Literary Mama writing about the many faces of motherhood
The Architect

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In her former life, Alice was an architect. Now, going on her second week of no sleep, she was nothing, not an architect, not even a person.

At home, Desi once again brought up the subject of sleep training. Tired too, purple pouches like war paint under his eyes, he cracked eggs into a bowl, and whirred the yolks with a fork. "They say it’s all right. It’s been proven. There is no harm in letting the baby cry. If he cries, he will learn to sleep on his own. It’s called self-soothing."

She understood his urge, she did. Nine months old and Mario still cried through the night. All night long, Alice relented, giving herself to him. Here, a gift: my sleep, my body, my life, take it. Some days, she was nauseated from exhaustion, her stomach a garbage heap of interrupted dreams. Her skin felt like it was hanging from the bones of her face, her eyeballs heavy in their sockets. It was work each morning to lift her chin, open her lips, get coffee into her mouth. Her eyelids twitched; the nerves of her scalp felt sore.

She sludged through her waking hours, a once-award-winning architect now walking in a blind haze through the aisles of Target, impressed with herself on the days she didn’t put her underwear on inside out.

Desi was not wrong. This could not go on.

And yet.

"Some babies throw up from crying," Alice said. "If they’re not tended to, they get sick with panic."

The eggs began to harden along the edge of the pan, crackling and brown. "We have to do something," Desi said. "I’m starting to resent him."

And so they agreed to try it. Put the baby down at seven p.m. Then close the door.

On the carpeted floor of Mario’s nursery, Alice picked up a stuffed rabbit, passed it to her sweet boy. He put the rabbit in his mouth, rocked on his hands and knees. His eyes were alert, so large and brown, seeming to possess a knowledge of this life, the life before this one, as well as the one ahead of him, the soul within him which would expand and take shape, congealing.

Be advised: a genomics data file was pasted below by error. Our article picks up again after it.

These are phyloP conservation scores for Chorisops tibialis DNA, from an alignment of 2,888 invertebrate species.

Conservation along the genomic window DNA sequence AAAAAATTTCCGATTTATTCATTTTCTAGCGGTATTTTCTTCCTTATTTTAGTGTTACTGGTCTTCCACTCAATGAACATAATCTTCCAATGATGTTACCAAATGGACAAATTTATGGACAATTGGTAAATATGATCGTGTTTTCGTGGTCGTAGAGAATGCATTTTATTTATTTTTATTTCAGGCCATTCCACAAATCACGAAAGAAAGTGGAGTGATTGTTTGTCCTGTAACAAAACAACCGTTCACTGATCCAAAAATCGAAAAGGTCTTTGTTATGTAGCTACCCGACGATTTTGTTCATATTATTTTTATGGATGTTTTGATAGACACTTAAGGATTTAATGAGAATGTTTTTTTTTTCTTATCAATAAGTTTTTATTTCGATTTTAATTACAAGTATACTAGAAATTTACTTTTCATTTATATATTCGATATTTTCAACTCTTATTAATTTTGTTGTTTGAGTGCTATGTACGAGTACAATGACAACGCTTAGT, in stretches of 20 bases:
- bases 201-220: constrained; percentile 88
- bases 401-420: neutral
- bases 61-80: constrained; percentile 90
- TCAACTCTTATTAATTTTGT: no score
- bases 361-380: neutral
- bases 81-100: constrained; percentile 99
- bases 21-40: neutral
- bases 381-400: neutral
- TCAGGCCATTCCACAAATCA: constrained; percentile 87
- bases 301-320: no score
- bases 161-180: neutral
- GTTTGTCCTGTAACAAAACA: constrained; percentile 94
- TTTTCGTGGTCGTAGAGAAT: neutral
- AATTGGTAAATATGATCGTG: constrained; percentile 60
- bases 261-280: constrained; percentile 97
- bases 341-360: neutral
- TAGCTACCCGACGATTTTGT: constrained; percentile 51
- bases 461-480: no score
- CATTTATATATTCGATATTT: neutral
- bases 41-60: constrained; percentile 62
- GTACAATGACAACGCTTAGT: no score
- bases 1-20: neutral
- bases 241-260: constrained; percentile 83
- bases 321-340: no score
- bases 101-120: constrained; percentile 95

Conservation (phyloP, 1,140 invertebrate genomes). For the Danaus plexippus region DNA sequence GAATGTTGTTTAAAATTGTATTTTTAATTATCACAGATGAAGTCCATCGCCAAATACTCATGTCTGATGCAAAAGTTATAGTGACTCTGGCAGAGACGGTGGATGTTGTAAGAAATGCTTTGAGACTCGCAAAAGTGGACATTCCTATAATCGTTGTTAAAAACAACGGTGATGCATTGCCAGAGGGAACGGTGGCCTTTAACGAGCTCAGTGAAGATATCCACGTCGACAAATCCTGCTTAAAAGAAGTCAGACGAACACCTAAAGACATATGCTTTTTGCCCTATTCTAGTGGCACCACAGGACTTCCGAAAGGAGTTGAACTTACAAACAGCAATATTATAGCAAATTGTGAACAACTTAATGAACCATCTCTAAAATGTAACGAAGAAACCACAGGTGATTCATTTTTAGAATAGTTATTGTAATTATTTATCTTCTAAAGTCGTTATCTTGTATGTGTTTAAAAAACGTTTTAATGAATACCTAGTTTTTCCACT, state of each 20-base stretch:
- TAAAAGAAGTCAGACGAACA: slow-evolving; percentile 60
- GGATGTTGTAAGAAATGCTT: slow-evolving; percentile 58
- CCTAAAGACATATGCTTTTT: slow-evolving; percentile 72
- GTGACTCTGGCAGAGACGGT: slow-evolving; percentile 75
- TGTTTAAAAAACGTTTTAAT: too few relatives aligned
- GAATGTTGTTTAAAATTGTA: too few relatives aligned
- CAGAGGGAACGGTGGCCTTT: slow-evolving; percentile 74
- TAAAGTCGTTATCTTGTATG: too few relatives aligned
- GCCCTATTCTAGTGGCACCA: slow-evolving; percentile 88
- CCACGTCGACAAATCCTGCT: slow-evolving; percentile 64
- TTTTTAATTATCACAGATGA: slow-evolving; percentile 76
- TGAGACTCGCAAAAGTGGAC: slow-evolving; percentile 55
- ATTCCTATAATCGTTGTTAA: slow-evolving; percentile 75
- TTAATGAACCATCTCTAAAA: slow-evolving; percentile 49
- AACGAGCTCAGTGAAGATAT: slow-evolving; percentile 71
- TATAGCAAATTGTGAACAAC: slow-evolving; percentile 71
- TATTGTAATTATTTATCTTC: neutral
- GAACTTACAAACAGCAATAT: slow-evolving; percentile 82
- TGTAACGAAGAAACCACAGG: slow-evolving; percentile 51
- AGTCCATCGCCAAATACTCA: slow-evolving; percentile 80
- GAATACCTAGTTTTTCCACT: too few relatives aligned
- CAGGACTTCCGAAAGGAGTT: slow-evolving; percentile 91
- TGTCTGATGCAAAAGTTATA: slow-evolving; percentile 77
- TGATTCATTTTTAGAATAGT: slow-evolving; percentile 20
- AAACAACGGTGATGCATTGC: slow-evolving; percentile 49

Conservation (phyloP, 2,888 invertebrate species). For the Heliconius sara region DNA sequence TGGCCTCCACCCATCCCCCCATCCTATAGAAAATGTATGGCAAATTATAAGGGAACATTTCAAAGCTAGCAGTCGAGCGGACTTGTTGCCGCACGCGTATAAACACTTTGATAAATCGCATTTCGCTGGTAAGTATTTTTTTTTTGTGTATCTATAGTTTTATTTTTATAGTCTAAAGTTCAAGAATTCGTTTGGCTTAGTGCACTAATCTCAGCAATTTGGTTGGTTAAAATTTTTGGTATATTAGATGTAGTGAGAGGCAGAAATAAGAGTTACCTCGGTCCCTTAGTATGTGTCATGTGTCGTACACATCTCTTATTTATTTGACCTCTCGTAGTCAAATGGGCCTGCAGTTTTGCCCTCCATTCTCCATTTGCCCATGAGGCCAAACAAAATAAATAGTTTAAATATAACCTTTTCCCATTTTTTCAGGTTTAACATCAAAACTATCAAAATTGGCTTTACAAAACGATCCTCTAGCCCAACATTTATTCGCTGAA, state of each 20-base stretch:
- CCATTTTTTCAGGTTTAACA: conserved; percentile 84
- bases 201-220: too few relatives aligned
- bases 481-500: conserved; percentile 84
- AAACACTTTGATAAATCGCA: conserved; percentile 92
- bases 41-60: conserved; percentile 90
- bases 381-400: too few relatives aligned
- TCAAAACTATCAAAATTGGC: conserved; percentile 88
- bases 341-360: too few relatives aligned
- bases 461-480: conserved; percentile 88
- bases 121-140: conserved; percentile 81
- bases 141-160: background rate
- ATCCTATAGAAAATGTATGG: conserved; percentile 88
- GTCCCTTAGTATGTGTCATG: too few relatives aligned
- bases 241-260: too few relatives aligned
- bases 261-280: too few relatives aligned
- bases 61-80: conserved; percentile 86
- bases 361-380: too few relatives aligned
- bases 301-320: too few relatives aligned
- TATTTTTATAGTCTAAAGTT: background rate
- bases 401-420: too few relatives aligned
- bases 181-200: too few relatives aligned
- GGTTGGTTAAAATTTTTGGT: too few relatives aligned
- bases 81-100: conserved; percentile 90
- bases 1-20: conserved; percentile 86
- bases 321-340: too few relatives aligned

Bedtime. She put him down, just as the books and the doctor and her fellow moms had all instructed. Drowsy but awake. Let him soothe himself to sleep. This was how the babies learned. They had to learn. She dimmed the lights, kissed his warm forehead, whispered into his hair. I love you. Be strong.

She closed the door, joined Desi on the couch, sipped from a glass of wine. She shut her eyes.

In her mind: a building. A mother, she thought, was like a building. A building which always surprised you, because you could never truly measure its depth. Just when you thought you knew, yes, here we are, ground level, the limit of my love, the edge of my capacity to give, the end of myself and the beginning of you, just then the building would expand. New contractors would be brought onto the project, the budget would be adjusted, calls put into the city officials, to the mayor, bribes would be offered wherever needed, so that ten more floors could be added. And ten more floors after that.

The sound of the first cry stunned her. She blinked, realized that she had fallen asleep. Dozed off right there on the couch. Desi reached for her, put his hand on hers.

"We have to wait," he said. "If we go to him, he will get the wrong message."

Alice waited. The crying grew louder. From a cry to a CcRrRyYyY!! A sound with winding stairways.

Alice could not stay sitting. But what message would she send if she answered the cry? She rose anyway, went to her boy’s room. She thought of her husband, sighing, staring into his wine. She thought of the eggs they would eat for dinner for the next two years, both too tired to shop for groceries, to cook anything else, how their shells would crack night after night.

Then, she pushed open her son’s door and picked him up from his crib and held him to her and sat in the rocking chair and said, "Shhhhhhh." She pulled down her shirt and offered up her body to her baby, just as she had every night before. He latched on at once, closing his eyes, suckling.

Perhaps they would try again tomorrow. Though she knew it was unlikely. The doors to the building were locked, and everyone was trapped inside.

Becky Tuch is the founding editor of The Review Review, a website dedicated to reviews of literary magazines. Her fiction and nonfiction have appeared in Barrelhouse, Day One, Moment Magazine, Salt Hill, Salon, Sundress Press’s 2016 Best of the Net Anthology, and elsewhere. Find her at

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